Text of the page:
Friday, May 22, 2015

Flash Opera Strikes Center City

You're buying your weekly sopresetta and organic eggs Saturday afternoon at the Reading Terminal Market, and the guy next to you starts belting out Verdi. A woman nearby joins in. And another. They're pretty good, and you sense they're being accompanied by the sound of a full orchestra. And then you realize the joke is on you.

Flash Opera Strikes Center City

You're buying your weekly sopresetta and organic eggs Saturday afternoon at the Reading Terminal Market, and the guy next to you starts belting out Verdi. A woman nearby joins in. And another. They're pretty good, and you sense they're being accompanied by the sound of a full orchestra. And then you realize the joke is on you.

Only it's not a joke. Saturday at Philadelphia's great kitchen pantry, the Opera Company of Philadelphia ambushed shoppers by planting a little La Traviata among the green grocers, bakery stalls and fish mongers. OCP called it "Flash Opera," and to my mind, it was much more than a publicity stunt for the troupe's upcoming run of La Traviata.

Watch the video, produced and smartly edited by Beholder Productions. One of OCP's thirty choristers who showed up for the event - they were dressed like any other shoppers - starts to sing. Two young women listen and chuckle. An older woman looks completely enraptured. Listeners start snapping pictures. One of the female singers puts her arm around an older man while she sings, as his wife cracks up. Verdi's "Brindisi" picks up steam, and the chorus finishes with a flourish. The Saturday afternoon crowd of unsuspecting listeners breaks into applause and cheers of "bravo."

I have to say, this might be the first staged promotional event that's made me break into tears. Some of it is the editing, of course. But the whole idea of this kind of intimate, surprise contact with the public is so charming, and shows so vividly the power of classical music, that it soars with vindication.

Vindication of what?

For me, it's the idea that classical music is for everyone. The Reading Terminal Market might be the most eclectic meeting place in a city that tends to still sort itself out according to class, wealth and race. Everyone shops there. And here was a group of listeners who were not self-selecting as classical lovers. You aren't surprised when you see someone loving opera in the Academy of Music, after all; they loved it enough to pay a lot of money to take several hours out of the daily routine to be there.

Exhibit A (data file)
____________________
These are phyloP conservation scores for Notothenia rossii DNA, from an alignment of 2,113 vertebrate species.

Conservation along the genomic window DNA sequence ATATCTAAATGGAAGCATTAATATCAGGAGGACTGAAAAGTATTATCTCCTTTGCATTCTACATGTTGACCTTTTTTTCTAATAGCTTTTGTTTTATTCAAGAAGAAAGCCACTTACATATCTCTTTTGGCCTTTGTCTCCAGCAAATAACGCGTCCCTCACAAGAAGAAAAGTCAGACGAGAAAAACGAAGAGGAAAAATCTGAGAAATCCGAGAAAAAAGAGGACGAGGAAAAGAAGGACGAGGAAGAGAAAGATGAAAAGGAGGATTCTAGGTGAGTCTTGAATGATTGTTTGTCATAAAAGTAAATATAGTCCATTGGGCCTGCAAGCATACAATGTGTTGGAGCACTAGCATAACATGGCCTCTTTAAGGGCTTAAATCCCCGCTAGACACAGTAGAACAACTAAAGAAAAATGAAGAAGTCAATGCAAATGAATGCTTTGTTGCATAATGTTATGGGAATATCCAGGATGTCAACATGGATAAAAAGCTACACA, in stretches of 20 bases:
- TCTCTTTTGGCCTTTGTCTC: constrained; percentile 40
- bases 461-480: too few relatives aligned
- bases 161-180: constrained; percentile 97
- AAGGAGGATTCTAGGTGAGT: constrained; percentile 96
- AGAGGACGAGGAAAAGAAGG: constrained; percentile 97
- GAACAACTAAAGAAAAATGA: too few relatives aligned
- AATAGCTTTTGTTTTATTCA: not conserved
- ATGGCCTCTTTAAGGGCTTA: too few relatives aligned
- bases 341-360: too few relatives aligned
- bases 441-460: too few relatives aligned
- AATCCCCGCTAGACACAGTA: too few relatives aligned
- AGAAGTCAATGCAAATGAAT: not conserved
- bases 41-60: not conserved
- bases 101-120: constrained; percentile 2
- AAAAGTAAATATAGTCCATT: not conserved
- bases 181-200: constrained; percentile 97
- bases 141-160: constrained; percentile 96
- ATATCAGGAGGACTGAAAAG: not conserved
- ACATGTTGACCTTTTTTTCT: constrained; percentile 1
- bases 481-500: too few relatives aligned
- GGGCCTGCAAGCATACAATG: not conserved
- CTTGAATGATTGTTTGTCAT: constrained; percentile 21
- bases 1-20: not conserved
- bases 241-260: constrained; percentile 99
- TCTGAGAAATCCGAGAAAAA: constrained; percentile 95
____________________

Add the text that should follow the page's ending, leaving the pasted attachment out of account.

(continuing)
But in this case classical music was thrown into the atmosphere with a total lack of expectation that anyone would love it. Some shoppers went about their business, not interested enough in the piped-in orchestral sound and live singing to stop and listen. But to plenty of others - if their faces are to be believed - it apparently meant a great deal.

Flash Opera means it turns out the woman standing next to you, purse slung over her shoulder and coffee cup in hand, has a great voice. And it means you don't have to look as far as you might think to uncover a latent opera lover.

Inquirer Classical Music Critic
About this blog

Peter Dobrin is a classical music critic and culture writer for The Inquirer. Since 1989, he has written music reviews, features, news and commentary for the paper, covering such topics as the Philadelphia Museum of Art at the Venice Biennale, expansion of the Curtis Institute of Music, the Philadelphia Orchestra's bankruptcy declaration in 2011, Philadelphia's evolving performing arts center and the general health of arts and culture.

Dobrin was a French horn player. He earned an undergraduate degree in performance from the University of Miami, and received a master's degree in music criticism from the Peabody Institute of the Johns Hopkins University, where he studied with Elliott Galkin. He has no time to practice today.

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